Statistics experts label ISP filtering trials unscientific

Earlier this year I added my $AUD0.02 to the debate around the Australian government’s ill-conceived, and, in fact, ludicrous plan to compulsorily censor the internet (under the Orwellian moniker of Cleanfeed).  My arguments against it were more ethical/ philosophical/ common sense, objecting that Cleanfeed:

  • was not needed
  • was not wanted
  • will not work
  • has no mandate
  • will be too expensive
  • will break things
  • will not scale
  • was not transparent
  • was vulnerable to scope creep

All pretty sound arguments if you ask me* [*nobody asked me].  Enough to drop the project in its embryonic stages you would have thought.  But no, Cleanfeed trials were launched and now maintain an unstable orbit around the planet Stupid.  Viz this recent article in ARN:

Statistics experts label ISP filtering trials unscientific: Trials for mandatory filtering would never be accepted in an academic statistics journal

The Federal Government’s ISP filter trials lack proper methodology and are not representative, according to experts in statistics and testing from two of Australia’s leading universities.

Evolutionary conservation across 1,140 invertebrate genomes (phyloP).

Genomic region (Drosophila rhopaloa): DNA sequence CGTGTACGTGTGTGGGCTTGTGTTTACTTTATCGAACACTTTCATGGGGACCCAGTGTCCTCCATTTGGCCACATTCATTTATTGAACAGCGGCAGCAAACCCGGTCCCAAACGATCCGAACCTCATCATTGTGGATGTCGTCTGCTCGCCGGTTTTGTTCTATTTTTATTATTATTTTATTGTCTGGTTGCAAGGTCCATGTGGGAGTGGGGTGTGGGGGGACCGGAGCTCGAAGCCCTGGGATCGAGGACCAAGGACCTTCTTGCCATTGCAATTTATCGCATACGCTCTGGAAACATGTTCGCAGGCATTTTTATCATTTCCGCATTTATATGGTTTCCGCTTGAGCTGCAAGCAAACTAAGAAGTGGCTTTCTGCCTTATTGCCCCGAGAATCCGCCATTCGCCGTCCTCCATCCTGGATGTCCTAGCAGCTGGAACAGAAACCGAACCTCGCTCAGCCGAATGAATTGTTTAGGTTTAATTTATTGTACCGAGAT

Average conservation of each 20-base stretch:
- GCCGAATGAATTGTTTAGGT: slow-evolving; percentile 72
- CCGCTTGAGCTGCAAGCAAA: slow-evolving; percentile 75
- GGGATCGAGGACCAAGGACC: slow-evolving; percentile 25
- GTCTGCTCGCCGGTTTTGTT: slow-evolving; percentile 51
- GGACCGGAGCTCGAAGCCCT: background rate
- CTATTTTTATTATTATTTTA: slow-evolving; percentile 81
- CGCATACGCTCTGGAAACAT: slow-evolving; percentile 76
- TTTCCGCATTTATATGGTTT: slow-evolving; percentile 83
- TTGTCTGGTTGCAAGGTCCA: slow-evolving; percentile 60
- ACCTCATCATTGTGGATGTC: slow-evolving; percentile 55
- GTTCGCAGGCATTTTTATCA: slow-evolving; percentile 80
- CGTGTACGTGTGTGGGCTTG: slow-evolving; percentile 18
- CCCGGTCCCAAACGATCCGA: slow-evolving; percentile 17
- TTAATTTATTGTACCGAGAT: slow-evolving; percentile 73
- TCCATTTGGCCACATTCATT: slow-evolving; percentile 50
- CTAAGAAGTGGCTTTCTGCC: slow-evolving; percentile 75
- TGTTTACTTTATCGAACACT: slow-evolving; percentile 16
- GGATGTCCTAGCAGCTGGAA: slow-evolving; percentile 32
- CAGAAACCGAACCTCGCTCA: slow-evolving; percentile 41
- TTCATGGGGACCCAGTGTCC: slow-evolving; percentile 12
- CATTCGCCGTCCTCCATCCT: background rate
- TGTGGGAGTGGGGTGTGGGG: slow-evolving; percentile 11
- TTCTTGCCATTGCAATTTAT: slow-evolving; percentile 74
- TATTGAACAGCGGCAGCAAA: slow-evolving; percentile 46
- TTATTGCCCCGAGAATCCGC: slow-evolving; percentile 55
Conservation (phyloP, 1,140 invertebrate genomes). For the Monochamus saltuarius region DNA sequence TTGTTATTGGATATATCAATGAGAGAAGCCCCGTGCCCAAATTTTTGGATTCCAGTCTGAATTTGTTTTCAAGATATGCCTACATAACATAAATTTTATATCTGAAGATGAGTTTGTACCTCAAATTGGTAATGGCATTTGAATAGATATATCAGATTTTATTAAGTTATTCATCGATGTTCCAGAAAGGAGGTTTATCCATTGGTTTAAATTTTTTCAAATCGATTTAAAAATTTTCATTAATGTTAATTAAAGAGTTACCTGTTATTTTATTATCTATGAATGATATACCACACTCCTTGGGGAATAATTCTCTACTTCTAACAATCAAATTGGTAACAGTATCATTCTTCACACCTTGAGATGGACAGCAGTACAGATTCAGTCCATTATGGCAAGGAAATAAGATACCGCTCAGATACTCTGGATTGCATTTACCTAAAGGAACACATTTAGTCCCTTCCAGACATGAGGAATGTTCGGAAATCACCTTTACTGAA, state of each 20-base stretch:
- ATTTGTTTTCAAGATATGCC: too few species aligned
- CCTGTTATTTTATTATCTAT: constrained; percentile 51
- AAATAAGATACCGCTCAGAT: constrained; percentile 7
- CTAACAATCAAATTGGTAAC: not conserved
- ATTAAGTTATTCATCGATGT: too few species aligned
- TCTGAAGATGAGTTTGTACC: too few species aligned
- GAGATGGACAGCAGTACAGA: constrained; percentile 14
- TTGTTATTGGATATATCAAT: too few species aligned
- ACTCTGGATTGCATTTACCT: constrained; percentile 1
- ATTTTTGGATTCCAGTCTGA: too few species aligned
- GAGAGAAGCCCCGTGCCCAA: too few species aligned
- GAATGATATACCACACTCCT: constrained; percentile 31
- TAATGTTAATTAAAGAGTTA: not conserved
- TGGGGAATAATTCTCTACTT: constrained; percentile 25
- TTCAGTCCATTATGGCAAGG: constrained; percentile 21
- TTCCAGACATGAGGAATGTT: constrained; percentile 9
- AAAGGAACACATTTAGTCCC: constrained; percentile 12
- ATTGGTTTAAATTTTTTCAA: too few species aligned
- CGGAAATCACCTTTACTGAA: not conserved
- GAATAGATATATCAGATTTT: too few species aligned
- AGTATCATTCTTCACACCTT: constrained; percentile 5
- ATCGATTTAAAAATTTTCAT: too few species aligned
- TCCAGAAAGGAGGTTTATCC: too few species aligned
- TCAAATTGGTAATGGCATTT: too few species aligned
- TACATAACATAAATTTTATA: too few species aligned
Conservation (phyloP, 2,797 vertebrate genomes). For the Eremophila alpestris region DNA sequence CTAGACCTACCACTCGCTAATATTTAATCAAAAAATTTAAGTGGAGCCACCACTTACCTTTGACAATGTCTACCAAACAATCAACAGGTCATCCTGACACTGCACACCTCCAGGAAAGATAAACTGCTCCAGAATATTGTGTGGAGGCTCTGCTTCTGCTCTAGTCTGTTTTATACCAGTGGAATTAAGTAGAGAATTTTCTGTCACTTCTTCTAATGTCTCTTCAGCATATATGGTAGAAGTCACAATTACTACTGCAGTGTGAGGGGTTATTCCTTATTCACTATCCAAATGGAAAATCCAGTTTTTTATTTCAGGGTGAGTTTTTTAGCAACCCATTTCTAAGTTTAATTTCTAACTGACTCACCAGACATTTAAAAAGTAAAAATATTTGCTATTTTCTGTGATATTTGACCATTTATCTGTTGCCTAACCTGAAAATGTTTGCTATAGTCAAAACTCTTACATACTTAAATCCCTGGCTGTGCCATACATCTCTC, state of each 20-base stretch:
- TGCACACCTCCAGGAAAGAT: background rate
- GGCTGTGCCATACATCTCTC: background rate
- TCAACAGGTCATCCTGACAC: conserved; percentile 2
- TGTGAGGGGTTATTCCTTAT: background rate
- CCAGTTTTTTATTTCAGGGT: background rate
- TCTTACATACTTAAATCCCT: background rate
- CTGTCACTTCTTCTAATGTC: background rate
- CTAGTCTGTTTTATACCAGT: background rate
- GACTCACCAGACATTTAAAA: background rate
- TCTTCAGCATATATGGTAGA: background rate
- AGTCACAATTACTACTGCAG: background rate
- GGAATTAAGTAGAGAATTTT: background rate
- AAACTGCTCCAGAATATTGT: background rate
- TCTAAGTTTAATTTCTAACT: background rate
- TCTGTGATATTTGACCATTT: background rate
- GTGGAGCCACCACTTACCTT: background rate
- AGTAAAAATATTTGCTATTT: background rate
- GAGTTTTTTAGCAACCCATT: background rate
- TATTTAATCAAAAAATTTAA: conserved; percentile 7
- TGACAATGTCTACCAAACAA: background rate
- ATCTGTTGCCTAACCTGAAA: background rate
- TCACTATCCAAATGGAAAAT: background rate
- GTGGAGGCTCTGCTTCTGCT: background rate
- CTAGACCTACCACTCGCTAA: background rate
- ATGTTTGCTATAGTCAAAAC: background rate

The criticisms come after two of the nine ISPs participating revealed only 15 of their customers, which in one case was 1 per cent of the total, chose to have their Internet filtered.

The vast majority of ISPs also used an opt-in system that requires users wanting to be filtered to request it.

“I would not have confidence in any of the results they find because of the way the sample has been constructed,” expert in statistics and senior lecturer at the Queensland University of Technology, Dr Daniel Johnson, said.

So not only does Cleanfeed fail on ethical grounds, it now fails on hard scientific grounds.  As one of my statistical mentors, the legendary Professor Robert (Bob) F. Ling says, “When you find yourself in a hole, stop digging.”